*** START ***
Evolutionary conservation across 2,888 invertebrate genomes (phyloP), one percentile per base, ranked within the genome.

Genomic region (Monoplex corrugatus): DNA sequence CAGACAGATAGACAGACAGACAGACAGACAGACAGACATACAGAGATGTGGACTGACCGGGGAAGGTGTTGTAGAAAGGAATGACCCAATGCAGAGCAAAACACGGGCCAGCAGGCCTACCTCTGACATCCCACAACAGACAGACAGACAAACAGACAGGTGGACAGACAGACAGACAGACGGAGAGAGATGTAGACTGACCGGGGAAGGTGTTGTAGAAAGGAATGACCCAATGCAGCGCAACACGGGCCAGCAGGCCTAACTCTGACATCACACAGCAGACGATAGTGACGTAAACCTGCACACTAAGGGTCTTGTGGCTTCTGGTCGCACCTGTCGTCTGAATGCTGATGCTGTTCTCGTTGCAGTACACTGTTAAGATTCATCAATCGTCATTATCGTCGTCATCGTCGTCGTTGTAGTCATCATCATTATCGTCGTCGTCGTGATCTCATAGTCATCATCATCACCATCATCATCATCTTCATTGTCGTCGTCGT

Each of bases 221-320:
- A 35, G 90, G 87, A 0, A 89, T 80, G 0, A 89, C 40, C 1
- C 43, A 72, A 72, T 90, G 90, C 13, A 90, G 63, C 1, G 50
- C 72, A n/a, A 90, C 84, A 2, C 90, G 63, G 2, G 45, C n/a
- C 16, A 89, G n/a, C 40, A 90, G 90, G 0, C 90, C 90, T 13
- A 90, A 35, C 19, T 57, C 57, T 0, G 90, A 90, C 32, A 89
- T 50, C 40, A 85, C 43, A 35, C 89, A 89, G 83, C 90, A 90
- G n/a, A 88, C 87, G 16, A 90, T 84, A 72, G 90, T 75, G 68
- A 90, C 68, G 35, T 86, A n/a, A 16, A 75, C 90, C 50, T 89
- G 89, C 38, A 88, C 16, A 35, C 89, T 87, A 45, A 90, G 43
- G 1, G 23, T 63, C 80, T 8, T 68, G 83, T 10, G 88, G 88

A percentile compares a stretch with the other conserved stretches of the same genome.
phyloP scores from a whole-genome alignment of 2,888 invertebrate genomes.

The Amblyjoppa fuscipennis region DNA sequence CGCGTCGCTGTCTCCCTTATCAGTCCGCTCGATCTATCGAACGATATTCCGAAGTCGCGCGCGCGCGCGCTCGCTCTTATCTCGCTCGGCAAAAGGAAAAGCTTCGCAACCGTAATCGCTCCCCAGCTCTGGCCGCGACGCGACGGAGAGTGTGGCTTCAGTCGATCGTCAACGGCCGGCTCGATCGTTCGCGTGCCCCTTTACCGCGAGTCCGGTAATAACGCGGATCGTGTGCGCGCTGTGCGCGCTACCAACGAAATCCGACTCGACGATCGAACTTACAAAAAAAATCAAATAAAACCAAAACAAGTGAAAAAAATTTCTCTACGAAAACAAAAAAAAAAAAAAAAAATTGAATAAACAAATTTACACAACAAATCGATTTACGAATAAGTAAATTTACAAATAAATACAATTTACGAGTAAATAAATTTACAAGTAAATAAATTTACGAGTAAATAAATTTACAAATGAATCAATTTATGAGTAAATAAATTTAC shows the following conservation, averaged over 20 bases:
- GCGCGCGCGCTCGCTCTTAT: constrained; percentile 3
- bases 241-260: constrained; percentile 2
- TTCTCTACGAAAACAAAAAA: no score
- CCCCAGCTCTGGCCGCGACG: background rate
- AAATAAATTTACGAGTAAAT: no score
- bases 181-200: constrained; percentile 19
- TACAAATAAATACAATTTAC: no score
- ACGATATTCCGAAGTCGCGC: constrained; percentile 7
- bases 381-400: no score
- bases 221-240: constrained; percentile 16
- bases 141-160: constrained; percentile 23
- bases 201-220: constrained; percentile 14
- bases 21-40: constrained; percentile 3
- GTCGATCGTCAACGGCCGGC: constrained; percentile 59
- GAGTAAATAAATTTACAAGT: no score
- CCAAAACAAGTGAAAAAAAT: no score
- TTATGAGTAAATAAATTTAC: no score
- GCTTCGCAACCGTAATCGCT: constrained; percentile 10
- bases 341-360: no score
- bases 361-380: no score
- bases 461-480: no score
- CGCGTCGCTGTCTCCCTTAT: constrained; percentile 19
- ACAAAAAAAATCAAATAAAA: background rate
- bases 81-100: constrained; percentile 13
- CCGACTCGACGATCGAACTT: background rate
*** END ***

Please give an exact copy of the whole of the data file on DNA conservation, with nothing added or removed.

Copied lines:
Evolutionary conservation across 2,888 invertebrate genomes (phyloP), one percentile per base, ranked within the genome.

Genomic region (Monoplex corrugatus): DNA sequence CAGACAGATAGACAGACAGACAGACAGACAGACAGACATACAGAGATGTGGACTGACCGGGGAAGGTGTTGTAGAAAGGAATGACCCAATGCAGAGCAAAACACGGGCCAGCAGGCCTACCTCTGACATCCCACAACAGACAGACAGACAAACAGACAGGTGGACAGACAGACAGACAGACGGAGAGAGATGTAGACTGACCGGGGAAGGTGTTGTAGAAAGGAATGACCCAATGCAGCGCAACACGGGCCAGCAGGCCTAACTCTGACATCACACAGCAGACGATAGTGACGTAAACCTGCACACTAAGGGTCTTGTGGCTTCTGGTCGCACCTGTCGTCTGAATGCTGATGCTGTTCTCGTTGCAGTACACTGTTAAGATTCATCAATCGTCATTATCGTCGTCATCGTCGTCGTTGTAGTCATCATCATTATCGTCGTCGTCGTGATCTCATAGTCATCATCATCACCATCATCATCATCTTCATTGTCGTCGTCGT

Each of bases 221-320:
- A 35, G 90, G 87, A 0, A 89, T 80, G 0, A 89, C 40, C 1
- C 43, A 72, A 72, T 90, G 90, C 13, A 90, G 63, C 1, G 50
- C 72, A n/a, A 90, C 84, A 2, C 90, G 63, G 2, G 45, C n/a
- C 16, A 89, G n/a, C 40, A 90, G 90, G 0, C 90, C 90, T 13
- A 90, A 35, C 19, T 57, C 57, T 0, G 90, A 90, C 32, A 89
- T 50, C 40, A 85, C 43, A 35, C 89, A 89, G 83, C 90, A 90
- G n/a, A 88, C 87, G 16, A 90, T 84, A 72, G 90, T 75, G 68
- A 90, C 68, G 35, T 86, A n/a, A 16, A 75, C 90, C 50, T 89
- G 89, C 38, A 88, C 16, A 35, C 89, T 87, A 45, A 90, G 43
- G 1, G 23, T 63, C 80, T 8, T 68, G 83, T 10, G 88, G 88

A percentile compares a stretch with the other conserved stretches of the same genome.
phyloP scores from a whole-genome alignment of 2,888 invertebrate genomes.

The Amblyjoppa fuscipennis region DNA sequence CGCGTCGCTGTCTCCCTTATCAGTCCGCTCGATCTATCGAACGATATTCCGAAGTCGCGCGCGCGCGCGCTCGCTCTTATCTCGCTCGGCAAAAGGAAAAGCTTCGCAACCGTAATCGCTCCCCAGCTCTGGCCGCGACGCGACGGAGAGTGTGGCTTCAGTCGATCGTCAACGGCCGGCTCGATCGTTCGCGTGCCCCTTTACCGCGAGTCCGGTAATAACGCGGATCGTGTGCGCGCTGTGCGCGCTACCAACGAAATCCGACTCGACGATCGAACTTACAAAAAAAATCAAATAAAACCAAAACAAGTGAAAAAAATTTCTCTACGAAAACAAAAAAAAAAAAAAAAAATTGAATAAACAAATTTACACAACAAATCGATTTACGAATAAGTAAATTTACAAATAAATACAATTTACGAGTAAATAAATTTACAAGTAAATAAATTTACGAGTAAATAAATTTACAAATGAATCAATTTATGAGTAAATAAATTTAC shows the following conservation, averaged over 20 bases:
- GCGCGCGCGCTCGCTCTTAT: constrained; percentile 3
- bases 241-260: constrained; percentile 2
- TTCTCTACGAAAACAAAAAA: no score
- CCCCAGCTCTGGCCGCGACG: background rate
- AAATAAATTTACGAGTAAAT: no score
- bases 181-200: constrained; percentile 19
- TACAAATAAATACAATTTAC: no score
- ACGATATTCCGAAGTCGCGC: constrained; percentile 7
- bases 381-400: no score
- bases 221-240: constrained; percentile 16
- bases 141-160: constrained; percentile 23
- bases 201-220: constrained; percentile 14
- bases 21-40: constrained; percentile 3
- GTCGATCGTCAACGGCCGGC: constrained; percentile 59
- GAGTAAATAAATTTACAAGT: no score
- CCAAAACAAGTGAAAAAAAT: no score
- TTATGAGTAAATAAATTTAC: no score
- GCTTCGCAACCGTAATCGCT: constrained; percentile 10
- bases 341-360: no score
- bases 361-380: no score
- bases 461-480: no score
- CGCGTCGCTGTCTCCCTTAT: constrained; percentile 19
- ACAAAAAAAATCAAATAAAA: background rate
- bases 81-100: constrained; percentile 13
- CCGACTCGACGATCGAACTT: background rate